• Interconnect Statistics Automatic Workload Repository (AWR )Target Avg Latency Stddev Avg Latency StddevInstance 500B msg 500B msg 8K msg 8K msg--------------------------------------------------------------------- 1 .79 .65 1.04 1.06 2 .75 .57 . 95 .78 3 .55 .59 .53 .59 4 1.59 3.16 1.46 1.82--------------------------------------------------------------------- Latency probes for different message sizes Exact throughput measurements (not shown) Send and receive errors, dropped packets (not shown )
  • Interconnect latencyEvent Waits Time (s) AVG (ms) % CallTime---------------------- ---------- ---------- --------- --------gc cr block 2-way 317,062 5,767 18 19.0gc current block 2-way 201,663 4,063 20 13.4gc buffer busy 111,372 3,970 36 13.1CPU time 2,938 9.7gc cr block busy 40,688 1,670 41 5.5------------------------------------------------------- Expected: To see 2-way, 3-way Unexpected: To see > 1 ms (AVG ms should be around 1 ms) Cause: high load, slow interconnect, contention… Tackle latency first, then tackle busy events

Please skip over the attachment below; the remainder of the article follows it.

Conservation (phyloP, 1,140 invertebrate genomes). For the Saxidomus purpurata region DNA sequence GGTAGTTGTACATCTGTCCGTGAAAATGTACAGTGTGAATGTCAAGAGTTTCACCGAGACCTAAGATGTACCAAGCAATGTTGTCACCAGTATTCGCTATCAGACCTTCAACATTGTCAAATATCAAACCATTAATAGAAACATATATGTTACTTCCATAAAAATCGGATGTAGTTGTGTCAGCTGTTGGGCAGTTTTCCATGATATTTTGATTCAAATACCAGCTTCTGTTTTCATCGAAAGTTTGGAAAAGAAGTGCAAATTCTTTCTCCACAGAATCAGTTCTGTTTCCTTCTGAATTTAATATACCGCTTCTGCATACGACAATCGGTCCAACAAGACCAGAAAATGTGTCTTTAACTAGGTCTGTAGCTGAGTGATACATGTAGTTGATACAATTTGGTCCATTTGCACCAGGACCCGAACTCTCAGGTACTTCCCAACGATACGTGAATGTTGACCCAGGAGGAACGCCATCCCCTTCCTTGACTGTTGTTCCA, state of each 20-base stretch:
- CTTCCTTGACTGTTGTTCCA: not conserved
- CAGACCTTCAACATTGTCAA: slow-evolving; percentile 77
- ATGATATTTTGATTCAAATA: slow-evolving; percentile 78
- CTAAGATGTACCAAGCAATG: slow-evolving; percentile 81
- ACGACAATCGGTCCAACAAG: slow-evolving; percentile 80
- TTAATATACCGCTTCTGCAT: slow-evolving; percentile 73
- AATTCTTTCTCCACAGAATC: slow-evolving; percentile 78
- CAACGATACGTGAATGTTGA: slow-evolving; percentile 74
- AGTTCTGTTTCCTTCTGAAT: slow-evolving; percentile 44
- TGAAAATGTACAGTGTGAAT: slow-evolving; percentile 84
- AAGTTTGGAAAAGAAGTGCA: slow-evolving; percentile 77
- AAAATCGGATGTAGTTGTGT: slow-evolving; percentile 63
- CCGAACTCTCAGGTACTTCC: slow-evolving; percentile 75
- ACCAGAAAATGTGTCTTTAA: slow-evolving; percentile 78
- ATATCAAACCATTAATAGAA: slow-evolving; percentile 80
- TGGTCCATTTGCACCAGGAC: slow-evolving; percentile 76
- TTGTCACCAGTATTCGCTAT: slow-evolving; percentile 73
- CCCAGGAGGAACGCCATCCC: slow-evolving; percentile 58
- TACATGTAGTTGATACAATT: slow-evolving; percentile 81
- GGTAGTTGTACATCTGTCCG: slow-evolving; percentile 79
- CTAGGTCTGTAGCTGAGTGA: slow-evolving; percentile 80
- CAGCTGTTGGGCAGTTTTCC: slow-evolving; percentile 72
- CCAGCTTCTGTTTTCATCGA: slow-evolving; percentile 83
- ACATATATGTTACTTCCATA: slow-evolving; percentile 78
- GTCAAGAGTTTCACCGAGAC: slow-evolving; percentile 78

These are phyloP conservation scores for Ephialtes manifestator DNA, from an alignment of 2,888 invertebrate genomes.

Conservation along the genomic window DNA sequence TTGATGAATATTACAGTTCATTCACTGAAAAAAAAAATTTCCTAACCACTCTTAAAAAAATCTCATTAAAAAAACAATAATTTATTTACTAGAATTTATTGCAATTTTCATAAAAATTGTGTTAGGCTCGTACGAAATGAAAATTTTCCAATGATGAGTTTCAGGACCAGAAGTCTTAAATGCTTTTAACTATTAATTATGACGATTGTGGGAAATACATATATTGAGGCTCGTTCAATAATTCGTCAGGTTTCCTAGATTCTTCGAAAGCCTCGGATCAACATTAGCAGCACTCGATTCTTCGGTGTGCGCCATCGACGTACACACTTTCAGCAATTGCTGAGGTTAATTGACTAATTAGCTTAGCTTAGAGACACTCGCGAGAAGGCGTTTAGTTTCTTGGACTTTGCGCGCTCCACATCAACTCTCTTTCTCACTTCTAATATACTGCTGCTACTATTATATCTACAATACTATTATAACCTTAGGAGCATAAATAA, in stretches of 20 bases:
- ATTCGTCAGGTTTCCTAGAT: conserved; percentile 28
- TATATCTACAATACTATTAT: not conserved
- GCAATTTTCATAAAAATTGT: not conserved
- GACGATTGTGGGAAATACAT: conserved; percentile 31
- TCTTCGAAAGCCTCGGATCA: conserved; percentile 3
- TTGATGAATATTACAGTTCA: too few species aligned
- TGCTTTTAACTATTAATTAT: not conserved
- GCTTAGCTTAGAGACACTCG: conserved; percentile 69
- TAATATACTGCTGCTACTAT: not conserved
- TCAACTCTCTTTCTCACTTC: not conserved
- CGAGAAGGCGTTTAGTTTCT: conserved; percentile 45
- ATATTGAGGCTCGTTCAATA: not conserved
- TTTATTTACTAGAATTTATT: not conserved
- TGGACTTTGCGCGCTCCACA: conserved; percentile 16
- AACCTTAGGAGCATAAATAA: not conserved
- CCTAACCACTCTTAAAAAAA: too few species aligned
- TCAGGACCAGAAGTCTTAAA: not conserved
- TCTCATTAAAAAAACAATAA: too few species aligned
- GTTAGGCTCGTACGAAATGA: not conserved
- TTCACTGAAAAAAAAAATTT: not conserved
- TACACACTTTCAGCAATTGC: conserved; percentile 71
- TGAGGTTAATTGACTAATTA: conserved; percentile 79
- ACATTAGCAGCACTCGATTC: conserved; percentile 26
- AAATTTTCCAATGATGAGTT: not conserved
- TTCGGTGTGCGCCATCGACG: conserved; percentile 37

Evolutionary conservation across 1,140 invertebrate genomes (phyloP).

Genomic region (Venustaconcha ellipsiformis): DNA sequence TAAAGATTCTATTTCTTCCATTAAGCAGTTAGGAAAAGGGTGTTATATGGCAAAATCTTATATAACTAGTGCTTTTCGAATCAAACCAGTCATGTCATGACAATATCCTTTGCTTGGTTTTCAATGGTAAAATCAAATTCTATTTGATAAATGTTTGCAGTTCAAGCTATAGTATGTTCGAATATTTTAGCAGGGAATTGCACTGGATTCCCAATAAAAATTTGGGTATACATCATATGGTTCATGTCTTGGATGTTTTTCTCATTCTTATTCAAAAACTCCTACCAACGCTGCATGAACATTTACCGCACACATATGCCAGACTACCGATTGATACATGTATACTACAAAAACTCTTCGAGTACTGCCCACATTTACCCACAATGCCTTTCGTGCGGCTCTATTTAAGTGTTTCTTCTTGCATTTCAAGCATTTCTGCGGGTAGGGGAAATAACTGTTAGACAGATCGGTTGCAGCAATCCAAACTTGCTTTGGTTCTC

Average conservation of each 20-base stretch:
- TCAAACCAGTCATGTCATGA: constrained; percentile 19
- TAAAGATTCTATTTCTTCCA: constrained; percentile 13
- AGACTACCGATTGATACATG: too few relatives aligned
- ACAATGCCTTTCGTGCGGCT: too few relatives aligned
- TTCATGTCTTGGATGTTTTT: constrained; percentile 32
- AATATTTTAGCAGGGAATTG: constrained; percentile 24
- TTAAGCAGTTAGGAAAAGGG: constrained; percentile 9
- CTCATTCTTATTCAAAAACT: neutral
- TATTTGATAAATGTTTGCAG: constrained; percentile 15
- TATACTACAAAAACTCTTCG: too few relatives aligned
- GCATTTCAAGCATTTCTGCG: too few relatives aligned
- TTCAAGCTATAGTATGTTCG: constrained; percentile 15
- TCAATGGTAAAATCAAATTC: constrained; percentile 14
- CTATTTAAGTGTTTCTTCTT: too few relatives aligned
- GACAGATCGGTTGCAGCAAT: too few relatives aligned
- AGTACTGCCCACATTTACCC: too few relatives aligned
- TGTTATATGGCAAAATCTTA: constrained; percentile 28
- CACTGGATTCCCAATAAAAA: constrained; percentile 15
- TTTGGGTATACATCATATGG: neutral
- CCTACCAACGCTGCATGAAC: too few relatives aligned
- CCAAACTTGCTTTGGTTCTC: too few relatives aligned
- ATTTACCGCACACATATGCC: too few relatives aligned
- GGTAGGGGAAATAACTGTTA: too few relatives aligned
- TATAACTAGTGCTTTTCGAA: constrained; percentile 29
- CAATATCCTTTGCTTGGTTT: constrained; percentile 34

• Cache Fusion messaging trafficGlobal Cache Load Profile~~~~~~~~~~~~~~~~~~~~ Per Second Per Transaction ---------------- --------------------- Global Cache blocks received: 4.30 3.65 Global Cache blocks served: 23.44 19.90 GCS/GES messages received: 133.03 112.96 GCS/GES messages sent: 78.61 66.75 DBWR Fusion writes: 0.11 0.10 Est Interconnect traffic (KB) 263.20Network traffic received = Global Cache blocks received * DB block size =4.3 * 8192 = .01 Mb/secNetwork traffic generated = Global Cache blocks served * DB block size =23.44 * 8192 = .20 Mb/sec
  • What to do?• Dedicated interconnect NICs and switches.• Tune IPC buffer sizes• Ensure enough OS resources available •  Spinning process can consume all network ports• Disable any firewall on interconnect• Use “Jumbo Frames” where supported.• Make sure network utilization is low (20%).